No written work is complete before it’s properly formatted, checked for spelling errors, and proofread for other mistakes. Luckily, this particular segment of the writing process is rich with high-quality tools and services that will assist you in proofreading your documents and check them for plagiarism:

     Hemingway App. Ernest Hemingway was a master of saying a lot with as very few words as possible. This app won’t help you write like Hemingway, but it will improve the readability of your work, by breaking down overly long and complex sentences.

     Merriam-Webster Dictionary. If you are not sure about how some word is spelled, or if you don’t like to rely on your text editor to find spelling errors, Merriam-Webster Dictionary is your go-to destination, not just because it’s owned by Britannica, but because it is one of the best online dictionaries out there, hands down.

     Grammarly. Hunting for spelling errors is relatively easy with the help of dictionary, but finding grammar mistakes in your work and correcting them is a lot more complex issue, and that’s why recommend you check out Grammarly. It is a powerful online tool which will analyze the structure of your sentences, detect plagiarism and provide suggestion on how to improve your texts, among other things.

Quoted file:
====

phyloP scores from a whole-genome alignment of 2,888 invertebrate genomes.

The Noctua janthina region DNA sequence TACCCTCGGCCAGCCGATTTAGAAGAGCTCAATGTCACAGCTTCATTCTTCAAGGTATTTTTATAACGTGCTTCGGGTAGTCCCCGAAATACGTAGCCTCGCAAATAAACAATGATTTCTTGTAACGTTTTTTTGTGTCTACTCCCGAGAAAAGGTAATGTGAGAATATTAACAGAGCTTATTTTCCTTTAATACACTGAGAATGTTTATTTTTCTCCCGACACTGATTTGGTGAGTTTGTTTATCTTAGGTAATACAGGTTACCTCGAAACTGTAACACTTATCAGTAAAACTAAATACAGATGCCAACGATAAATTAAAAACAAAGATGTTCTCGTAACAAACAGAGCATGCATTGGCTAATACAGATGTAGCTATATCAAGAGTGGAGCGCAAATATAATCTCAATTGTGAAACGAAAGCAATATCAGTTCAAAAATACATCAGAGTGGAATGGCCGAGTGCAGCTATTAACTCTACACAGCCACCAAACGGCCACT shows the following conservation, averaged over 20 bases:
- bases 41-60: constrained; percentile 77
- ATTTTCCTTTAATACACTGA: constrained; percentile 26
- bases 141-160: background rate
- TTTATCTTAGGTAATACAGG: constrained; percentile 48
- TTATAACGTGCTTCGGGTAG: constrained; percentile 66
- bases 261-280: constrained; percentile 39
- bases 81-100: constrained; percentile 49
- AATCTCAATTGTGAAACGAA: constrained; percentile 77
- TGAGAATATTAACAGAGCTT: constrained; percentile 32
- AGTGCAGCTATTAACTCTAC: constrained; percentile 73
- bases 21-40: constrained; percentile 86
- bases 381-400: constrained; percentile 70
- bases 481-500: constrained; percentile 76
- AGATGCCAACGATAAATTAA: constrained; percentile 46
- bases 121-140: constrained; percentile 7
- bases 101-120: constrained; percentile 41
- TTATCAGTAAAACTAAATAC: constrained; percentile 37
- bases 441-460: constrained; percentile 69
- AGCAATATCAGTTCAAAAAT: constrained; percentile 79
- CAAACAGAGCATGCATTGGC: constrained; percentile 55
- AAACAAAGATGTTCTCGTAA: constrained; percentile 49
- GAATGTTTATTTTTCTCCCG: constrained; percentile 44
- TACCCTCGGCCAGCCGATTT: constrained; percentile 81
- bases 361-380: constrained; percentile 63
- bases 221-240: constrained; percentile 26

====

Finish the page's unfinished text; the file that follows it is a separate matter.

Unless you have a book deal signed with a publisher, chances are you will be publishing your work online, on a blog, or a website. There are several excellent blogging platforms on the web, but the following two are the most popular:

     WordPress. Want a professional-looking blog or a website created in a matter of hours? Go with this one. WordPress has so many features it’s impossible to name them all in a single article.

     Blogger. Does pretty much what WordPress does, so if you don’t like WordPress, give Blogger a shot, and vice versa.

If you work hard enough and dedicate yourself, with the help of these tools, you will be able to elevate your writing skills within a relatively short time frame.

Remember that the best tool in your toolbox is your own talent, and these apps are just here to shine a spotlight on it. Start becoming a better writer today.

Author: Kenneth Waldman, a freelance writer and English tutor. Get in touch with him on Linkedin.